Monday, October 22, 2012

10 useful usability findings and guidelines

I've just discovered this Smashing Magazine article on 10 useful usability findings and guidelines.

I'll be referring to this again for sure.

In short they are:
  1. Form labels work best above the field
  2. Users focus on faces - and also look where faces face
  3. Quality of design is an indicator of credibility (users judge a book by it's cover, shit design, layout, consistency, typography, errors, typos, usability, rate of update erode credibility)
  4. Most users do and don't scroll - read the article, it makes sense.
  5. Blue is the best colour for links
  6. The ideal search box is 27-characters wide
  7. White space improves comprehension
  8. Effective user testing doesn't have to be extensive (5-15 people)
  9. Informative product pages help you stand out
  10. Most users are blind to advertising (or things that look liek advertising)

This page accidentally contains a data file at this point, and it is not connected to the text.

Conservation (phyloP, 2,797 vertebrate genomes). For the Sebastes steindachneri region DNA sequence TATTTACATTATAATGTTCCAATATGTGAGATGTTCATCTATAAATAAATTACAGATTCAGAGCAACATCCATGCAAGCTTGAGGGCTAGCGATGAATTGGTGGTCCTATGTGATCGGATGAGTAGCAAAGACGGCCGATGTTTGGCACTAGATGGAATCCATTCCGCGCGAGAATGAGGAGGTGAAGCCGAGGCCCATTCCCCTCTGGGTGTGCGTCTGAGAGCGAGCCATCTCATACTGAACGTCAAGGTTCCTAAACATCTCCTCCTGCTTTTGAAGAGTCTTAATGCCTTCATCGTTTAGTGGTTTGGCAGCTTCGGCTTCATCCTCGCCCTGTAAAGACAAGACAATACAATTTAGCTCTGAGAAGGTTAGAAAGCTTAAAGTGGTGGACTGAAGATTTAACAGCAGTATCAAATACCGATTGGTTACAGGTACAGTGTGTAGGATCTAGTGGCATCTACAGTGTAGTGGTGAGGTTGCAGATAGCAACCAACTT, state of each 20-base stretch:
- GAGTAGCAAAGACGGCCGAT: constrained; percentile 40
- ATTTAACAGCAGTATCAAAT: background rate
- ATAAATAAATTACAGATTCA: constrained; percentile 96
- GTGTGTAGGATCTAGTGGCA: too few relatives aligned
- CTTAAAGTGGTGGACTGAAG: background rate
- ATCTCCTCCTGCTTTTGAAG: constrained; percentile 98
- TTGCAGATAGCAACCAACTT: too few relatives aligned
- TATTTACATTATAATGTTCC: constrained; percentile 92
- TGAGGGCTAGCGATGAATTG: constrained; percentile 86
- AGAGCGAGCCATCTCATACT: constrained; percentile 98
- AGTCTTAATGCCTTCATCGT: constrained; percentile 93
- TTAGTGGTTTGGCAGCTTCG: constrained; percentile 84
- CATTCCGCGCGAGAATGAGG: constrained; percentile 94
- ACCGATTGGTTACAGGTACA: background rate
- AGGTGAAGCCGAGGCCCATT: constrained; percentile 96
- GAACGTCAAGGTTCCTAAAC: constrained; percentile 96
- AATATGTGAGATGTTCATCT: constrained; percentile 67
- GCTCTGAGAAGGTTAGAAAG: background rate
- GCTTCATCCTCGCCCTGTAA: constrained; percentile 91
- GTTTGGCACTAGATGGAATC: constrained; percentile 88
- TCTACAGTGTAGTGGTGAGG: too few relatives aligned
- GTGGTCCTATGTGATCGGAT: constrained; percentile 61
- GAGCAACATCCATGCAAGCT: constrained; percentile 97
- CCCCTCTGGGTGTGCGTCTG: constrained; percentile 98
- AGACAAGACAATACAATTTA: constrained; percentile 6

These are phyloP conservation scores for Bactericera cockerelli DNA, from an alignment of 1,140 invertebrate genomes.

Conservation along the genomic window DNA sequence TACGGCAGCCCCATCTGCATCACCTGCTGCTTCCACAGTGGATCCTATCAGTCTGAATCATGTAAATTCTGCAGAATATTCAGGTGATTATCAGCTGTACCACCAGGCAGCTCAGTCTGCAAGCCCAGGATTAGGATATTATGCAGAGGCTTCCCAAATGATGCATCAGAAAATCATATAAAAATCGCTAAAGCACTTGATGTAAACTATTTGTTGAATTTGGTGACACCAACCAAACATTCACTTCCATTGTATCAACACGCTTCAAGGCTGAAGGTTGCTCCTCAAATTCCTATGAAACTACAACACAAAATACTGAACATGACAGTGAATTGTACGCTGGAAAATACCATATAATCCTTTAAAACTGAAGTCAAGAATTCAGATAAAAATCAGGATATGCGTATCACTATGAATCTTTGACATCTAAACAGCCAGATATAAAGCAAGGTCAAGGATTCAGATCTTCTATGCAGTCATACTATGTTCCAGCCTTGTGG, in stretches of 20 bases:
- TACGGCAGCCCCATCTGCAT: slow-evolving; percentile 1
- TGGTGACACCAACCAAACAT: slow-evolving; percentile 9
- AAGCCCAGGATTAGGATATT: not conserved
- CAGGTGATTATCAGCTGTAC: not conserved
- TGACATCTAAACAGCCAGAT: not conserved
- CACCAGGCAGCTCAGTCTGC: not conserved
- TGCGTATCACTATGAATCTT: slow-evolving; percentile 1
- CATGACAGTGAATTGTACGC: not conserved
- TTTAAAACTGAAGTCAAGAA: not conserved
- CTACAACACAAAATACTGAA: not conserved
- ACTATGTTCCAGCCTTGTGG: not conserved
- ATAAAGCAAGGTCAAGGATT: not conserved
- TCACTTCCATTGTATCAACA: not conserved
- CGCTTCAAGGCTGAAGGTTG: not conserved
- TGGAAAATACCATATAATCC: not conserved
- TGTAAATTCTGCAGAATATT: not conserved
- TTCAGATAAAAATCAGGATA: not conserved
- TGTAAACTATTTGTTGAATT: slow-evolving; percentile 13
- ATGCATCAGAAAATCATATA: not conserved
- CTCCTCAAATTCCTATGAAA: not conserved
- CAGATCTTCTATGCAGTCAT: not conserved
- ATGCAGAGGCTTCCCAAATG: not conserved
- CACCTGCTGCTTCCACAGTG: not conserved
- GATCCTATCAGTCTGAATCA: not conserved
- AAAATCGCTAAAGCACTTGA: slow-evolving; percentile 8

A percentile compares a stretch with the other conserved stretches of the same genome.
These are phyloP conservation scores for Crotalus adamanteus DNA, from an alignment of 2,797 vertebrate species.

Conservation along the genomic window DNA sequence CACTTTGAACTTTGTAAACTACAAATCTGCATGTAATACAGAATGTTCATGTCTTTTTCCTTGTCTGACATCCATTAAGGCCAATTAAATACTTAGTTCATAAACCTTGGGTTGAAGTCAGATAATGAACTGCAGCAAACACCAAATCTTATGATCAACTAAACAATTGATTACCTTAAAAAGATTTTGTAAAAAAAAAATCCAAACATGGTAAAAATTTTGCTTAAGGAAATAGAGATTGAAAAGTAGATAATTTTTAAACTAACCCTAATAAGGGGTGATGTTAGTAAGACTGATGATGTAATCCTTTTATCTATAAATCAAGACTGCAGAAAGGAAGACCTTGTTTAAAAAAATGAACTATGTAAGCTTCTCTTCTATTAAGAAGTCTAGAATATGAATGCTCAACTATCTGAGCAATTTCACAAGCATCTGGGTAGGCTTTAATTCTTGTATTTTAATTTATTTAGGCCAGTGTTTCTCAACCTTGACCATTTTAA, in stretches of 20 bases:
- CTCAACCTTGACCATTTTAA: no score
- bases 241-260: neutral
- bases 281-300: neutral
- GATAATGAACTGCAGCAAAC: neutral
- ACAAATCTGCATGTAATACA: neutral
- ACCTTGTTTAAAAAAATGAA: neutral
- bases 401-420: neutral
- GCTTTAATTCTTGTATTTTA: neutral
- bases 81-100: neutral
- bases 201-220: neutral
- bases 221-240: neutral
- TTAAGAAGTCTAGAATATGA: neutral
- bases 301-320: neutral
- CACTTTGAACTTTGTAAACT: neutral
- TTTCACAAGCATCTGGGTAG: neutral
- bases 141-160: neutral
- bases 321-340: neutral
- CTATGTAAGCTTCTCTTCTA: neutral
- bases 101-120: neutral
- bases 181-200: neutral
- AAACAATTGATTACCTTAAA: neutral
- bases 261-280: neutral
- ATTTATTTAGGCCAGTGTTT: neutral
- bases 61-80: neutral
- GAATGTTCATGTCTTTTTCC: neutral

Click here to find out why you should never use click here

One question I'm frequently asked by publishers and people who generally want to revise their "bit" of the website I mainly work on at the moment is why can't we use phrases like "Click here" or "Our address is shown below".

It's sometimes hard to explain but this article from Smashing Magazine sums it up nicely; which I've further summarised below as:

  • Click here emphasises mouse interaction (press here is more apt for a touchscreen, press enter here perhaps for a screen-reader?)
  • Click means nothing if you're using a screenreader which reads links in isolation.
  • Links should tell you about their destination / behaviour - "Click here to download pictures of naked ladies" vs "Download pictures of naked ladies".
  • Not using click here can help you simplify your links - "Click here to see Hugh's photos" vs "Hugh's photos"
"The challenge is to make your links communicate “click here” without actually saying “click here,” and there are many ways to do this. It will take some thought and effort on your part, but in the end, users will benefit with a better experience"